Check out this header-only C++11 library of control and filter tools. Currently it features PID control, bi-quads (or second-order-sections), state-space systems and a PRBS (pseudo-random-binary-signal) system identification function.
The code-documentation and tests provide reference and example to use the library. Creating a second order floating-point state-space is easy:
Previously I used Atmel Studio 7 to do AVR development. This integrated development environment is unsurpassed in terms of ease of use and features for AVR development. However, it is Windows only. I grew tired of the hassle with virtual machines and dual boot setups as my working device is a Mac running Mac OS 10.12. I already used some JetBrains products for C/C++ and PHP development so I wanted to try to get the whole AVR toolchain working on Mac OS in combination with JetBrains CLion.
To serve as a suitable alternative to Atmel Studio I need both compilation, uploading and debugging to integrate nicely with CLion. Furthermore, I wanted to be able to use the Atmel Software Framework to have access to an enormous resource of services, drivers and examples.
Controllers and filters are often a good way to stabilise a system, condition a signal or make a system follow a reference. The usual approach is to model the system or signal in an application like MATLAB and then design a filter or controller. Either by applying design rules, some sort of optimisation algorithm or tuning parameters experimentally. When the design is finished the controller or filter is not ready for use yet. It is still necessary to realise it in practice. This is often done digitally on a micro controller or real-time computer. This article will describe a effective, open and fast approach to realising a filter or controller in C++.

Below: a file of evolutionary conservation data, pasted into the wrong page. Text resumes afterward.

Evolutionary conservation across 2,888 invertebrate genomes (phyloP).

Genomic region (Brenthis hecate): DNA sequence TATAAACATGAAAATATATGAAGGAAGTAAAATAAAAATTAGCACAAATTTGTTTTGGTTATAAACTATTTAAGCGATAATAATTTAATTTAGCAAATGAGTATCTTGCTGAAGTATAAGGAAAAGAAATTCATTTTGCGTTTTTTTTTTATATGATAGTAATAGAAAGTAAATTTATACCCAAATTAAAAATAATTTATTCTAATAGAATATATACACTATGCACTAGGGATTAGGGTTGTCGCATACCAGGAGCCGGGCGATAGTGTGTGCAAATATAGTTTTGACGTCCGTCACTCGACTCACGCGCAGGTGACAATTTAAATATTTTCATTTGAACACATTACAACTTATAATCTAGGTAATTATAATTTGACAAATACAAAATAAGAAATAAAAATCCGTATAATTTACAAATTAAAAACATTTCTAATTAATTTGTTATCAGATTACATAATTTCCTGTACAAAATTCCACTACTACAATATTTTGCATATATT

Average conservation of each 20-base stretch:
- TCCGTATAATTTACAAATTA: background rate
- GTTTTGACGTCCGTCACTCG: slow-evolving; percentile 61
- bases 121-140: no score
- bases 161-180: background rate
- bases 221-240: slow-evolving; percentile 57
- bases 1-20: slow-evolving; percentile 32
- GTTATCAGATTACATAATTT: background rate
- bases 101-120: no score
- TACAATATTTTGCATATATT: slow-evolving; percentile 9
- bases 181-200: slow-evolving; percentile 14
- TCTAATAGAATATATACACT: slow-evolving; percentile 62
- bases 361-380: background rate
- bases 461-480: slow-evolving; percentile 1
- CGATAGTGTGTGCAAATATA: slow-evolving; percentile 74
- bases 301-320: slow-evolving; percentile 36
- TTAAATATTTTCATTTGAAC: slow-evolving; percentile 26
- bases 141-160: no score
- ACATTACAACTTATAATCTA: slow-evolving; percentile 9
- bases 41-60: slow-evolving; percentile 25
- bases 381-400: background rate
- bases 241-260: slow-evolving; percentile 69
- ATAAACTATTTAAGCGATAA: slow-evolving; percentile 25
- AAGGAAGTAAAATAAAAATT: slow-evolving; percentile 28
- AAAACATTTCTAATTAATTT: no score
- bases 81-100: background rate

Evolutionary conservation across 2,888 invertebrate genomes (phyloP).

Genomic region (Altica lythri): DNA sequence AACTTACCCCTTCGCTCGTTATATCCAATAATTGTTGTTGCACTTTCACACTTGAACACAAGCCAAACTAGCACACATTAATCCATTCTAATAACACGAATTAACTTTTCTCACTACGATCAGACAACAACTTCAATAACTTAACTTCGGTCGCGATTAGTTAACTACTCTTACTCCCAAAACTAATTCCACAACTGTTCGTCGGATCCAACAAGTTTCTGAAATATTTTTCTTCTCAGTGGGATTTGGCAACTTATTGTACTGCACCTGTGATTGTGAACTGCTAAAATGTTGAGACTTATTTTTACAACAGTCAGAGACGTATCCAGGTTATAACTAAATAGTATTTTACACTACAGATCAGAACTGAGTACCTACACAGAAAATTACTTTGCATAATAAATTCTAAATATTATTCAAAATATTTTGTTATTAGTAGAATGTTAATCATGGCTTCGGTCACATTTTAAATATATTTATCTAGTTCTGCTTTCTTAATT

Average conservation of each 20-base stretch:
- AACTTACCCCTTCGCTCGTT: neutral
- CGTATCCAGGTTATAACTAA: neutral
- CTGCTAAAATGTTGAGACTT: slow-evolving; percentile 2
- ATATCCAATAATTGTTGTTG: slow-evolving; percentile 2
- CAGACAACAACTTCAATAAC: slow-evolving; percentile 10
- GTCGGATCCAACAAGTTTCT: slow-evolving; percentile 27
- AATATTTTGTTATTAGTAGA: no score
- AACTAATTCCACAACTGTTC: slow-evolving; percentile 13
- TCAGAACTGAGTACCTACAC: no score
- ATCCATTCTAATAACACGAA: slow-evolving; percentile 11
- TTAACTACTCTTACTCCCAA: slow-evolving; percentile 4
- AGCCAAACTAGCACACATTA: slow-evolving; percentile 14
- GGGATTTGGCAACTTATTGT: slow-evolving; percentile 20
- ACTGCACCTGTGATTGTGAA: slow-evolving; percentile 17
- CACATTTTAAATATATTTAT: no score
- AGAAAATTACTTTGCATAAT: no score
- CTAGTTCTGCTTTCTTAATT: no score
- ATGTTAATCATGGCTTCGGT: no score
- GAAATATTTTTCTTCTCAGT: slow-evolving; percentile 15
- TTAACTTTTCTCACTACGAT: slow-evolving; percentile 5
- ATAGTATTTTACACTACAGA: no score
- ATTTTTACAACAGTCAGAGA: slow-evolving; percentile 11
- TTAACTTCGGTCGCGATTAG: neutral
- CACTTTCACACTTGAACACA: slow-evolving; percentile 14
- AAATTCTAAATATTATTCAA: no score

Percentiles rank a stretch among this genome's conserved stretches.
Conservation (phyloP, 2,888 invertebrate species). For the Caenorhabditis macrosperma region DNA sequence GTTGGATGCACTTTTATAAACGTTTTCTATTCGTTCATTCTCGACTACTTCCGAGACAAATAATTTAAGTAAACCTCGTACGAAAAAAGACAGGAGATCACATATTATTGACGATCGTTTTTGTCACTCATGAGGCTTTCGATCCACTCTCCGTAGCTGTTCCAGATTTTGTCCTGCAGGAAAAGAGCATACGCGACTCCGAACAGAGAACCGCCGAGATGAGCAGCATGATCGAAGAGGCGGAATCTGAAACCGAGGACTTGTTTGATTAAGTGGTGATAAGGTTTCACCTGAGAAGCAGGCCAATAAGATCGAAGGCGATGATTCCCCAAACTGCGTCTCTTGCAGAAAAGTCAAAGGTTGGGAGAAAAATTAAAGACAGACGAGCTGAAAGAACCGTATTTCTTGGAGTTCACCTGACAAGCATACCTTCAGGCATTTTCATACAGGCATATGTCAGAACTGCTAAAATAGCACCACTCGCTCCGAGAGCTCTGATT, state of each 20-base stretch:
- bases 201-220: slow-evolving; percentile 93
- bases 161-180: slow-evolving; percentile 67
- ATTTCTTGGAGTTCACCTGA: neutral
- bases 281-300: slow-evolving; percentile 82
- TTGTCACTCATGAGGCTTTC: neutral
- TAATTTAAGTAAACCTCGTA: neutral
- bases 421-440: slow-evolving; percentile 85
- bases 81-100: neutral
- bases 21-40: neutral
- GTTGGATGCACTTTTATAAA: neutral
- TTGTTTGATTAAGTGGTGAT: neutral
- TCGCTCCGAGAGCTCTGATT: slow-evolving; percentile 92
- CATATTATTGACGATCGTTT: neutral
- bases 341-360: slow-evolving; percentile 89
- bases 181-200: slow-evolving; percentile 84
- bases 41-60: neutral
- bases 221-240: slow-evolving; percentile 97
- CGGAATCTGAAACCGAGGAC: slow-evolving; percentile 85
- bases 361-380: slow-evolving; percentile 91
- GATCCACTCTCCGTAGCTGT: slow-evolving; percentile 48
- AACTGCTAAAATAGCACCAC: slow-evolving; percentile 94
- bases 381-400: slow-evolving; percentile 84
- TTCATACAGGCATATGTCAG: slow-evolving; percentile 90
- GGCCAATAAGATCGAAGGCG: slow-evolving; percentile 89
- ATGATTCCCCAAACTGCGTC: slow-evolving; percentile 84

I like to share with you my C implementation for estimating the DecaWave transmission time because it has been created with help from the community and thus should be shared with it.
The DecaWave DW1000 is a versatile ultra-wideband transceiver that enables long range and fast communication. Due to its wide spectral width it is able to occupy a very narrow temporal with. Precise time-stamping then allows for estimating the time-of-flight which in turn can be used for determining the distance between two nodes.